While a bulk of Southeast Asia’s visitors flock to Thailand, not many people know know where to go in Malaysia. Maybe that’s why Malaysia doesn’t seem to get as much attention as Thailand. Long-term budget travelers often shun Malaysia as being ‘too expensive’ while short-term vacationers in Southeast Asia skip Malaysia for lack of time.
You’ll most likely fly into Kuala Lumpur, so this one’s a no-brainer. But unlike other big Asian cities where travelers arrive and head out of town as soon as possible, Kuala Lumpur is a worthwhile destination of its own.
The mix of Malay, Chinese, and Indian influence means that you’ll have no shortage of culinary exploits in Malaysia’s capital city. Interesting sights such as the Petronas Towers, the Perdana Lake Gardens, and Menara KL Tower provide plenty of enjoyable distractions before you head out to explore Malaysia.
George Town is the capital city of Penang, an island state with the biggest Chinese population in Malaysia. But Penang was an important trade center for the British, and the city of George Town in particular – named after Britain’s King George III – is a fascinating testament to the mix of Asian and European influences that the island experienced over the course of its history. George Town’s multicultural past is especially enshrined in the city’s rich and eclectic architecture, filled with enchanting, historical buildings, mostly situated in the oldest part of the town. Elsewhere skyscrapers rise high above the city. Another evident sign of George Town’s multi-faceted cultural heritage lies in its religious venues. Anglican churches and Muslim mosques rub shoulders with Chinese and Indian temples. As one of the top cultural attractions in Malaysia, this is an unmissable destination for culturally inclined travellers.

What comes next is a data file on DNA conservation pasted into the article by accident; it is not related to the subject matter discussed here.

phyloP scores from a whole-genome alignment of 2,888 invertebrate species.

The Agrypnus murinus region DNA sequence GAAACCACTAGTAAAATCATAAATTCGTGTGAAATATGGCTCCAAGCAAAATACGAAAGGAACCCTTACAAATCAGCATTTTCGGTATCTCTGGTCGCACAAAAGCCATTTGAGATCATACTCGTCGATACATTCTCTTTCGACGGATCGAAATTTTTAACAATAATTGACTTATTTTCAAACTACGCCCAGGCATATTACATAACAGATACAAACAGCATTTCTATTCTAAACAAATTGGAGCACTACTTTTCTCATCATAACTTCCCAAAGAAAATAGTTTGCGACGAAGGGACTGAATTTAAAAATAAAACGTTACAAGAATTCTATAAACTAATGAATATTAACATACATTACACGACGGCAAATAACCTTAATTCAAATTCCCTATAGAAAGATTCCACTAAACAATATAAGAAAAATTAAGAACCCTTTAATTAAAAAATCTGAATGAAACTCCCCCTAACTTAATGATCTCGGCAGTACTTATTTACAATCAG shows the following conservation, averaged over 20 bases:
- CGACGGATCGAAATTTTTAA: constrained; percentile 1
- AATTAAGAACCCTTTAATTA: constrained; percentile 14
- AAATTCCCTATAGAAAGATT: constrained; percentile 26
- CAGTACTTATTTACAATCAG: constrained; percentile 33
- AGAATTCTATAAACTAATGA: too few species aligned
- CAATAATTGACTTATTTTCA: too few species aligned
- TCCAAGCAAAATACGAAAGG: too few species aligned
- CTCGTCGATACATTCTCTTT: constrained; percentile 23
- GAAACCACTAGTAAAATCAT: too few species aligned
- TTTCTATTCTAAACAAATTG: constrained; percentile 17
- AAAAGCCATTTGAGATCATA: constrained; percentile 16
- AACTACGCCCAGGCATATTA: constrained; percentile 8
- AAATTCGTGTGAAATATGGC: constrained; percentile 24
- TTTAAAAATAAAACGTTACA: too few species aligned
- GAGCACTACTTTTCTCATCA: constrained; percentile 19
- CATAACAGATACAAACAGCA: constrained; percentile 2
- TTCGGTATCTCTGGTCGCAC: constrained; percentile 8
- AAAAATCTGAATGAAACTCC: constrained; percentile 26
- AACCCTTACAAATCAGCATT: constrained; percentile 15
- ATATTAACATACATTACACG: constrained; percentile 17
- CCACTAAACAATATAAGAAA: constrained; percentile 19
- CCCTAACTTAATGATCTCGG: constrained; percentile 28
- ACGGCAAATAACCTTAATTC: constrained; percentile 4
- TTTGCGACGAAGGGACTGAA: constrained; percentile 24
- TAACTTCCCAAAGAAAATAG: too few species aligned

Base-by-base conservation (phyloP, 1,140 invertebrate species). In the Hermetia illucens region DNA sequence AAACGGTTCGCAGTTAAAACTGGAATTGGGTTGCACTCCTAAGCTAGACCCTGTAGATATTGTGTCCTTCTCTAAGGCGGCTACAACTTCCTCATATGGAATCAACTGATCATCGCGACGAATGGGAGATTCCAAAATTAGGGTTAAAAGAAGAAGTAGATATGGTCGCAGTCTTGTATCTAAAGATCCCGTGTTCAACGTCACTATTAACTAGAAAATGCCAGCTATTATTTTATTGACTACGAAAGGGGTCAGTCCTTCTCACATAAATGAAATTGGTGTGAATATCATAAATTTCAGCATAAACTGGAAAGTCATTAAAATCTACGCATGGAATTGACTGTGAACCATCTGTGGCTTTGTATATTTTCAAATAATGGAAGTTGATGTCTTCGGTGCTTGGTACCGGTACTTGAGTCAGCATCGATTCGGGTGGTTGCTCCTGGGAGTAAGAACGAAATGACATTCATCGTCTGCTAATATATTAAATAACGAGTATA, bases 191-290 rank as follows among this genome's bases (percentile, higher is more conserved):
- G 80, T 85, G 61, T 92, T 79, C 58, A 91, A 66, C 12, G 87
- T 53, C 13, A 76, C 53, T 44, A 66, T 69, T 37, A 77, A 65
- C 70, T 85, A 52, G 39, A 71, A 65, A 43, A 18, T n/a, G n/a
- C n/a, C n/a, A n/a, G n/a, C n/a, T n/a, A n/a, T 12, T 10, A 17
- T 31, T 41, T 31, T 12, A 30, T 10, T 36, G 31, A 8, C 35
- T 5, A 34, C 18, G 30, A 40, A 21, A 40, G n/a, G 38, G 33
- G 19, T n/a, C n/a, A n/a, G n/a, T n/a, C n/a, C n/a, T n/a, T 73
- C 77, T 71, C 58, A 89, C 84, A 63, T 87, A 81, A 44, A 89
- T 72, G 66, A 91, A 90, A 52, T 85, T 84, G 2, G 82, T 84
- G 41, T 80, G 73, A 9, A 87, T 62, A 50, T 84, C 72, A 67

With an extension of over 4,000 square kilometers, the national park of Taman Negara straddles three Malaysian states, and is under close protection, being the home to many species of endangered animals, such as the Malayan tiger, the crab-eating macaque and the Asian elephant. The area is so vast, however, that it’s rare to catch the sight of any of the big animals. But this should not discourage anyone from visiting the park, as many other surprises await. Bird watching, excursions through the dense jungles of the park, and the night walks – where the lack of light brings out the sounds of buzzing insects and sweeping trees – are particularly thrilling. The rainforest can also be viewed from above the treetops while trekking down the 530-meter-long suspended Canopy Walkway.
Sitting 1500 meters above sea level, the Cameron Highlands is an extensive hill station named after William Cameron, the British surveyor who stumbled upon the soft, curvy sides of these picturesque green hills in 1885. The area hosts the largest tea plantations in Malaysia, which give it the characteristic, fuzzy appearance that attracts so many tourists to this place. Many also visit the hills and trek down the trails. But the Cameron Highlands’ beauty and popularity are also due to its climate. Wiith temperatures rarely dropping below 10°C or rising above 21°C, this is the coolest region of Malaysia, and a longed-for destination for a break from the tropical Malaysian climate.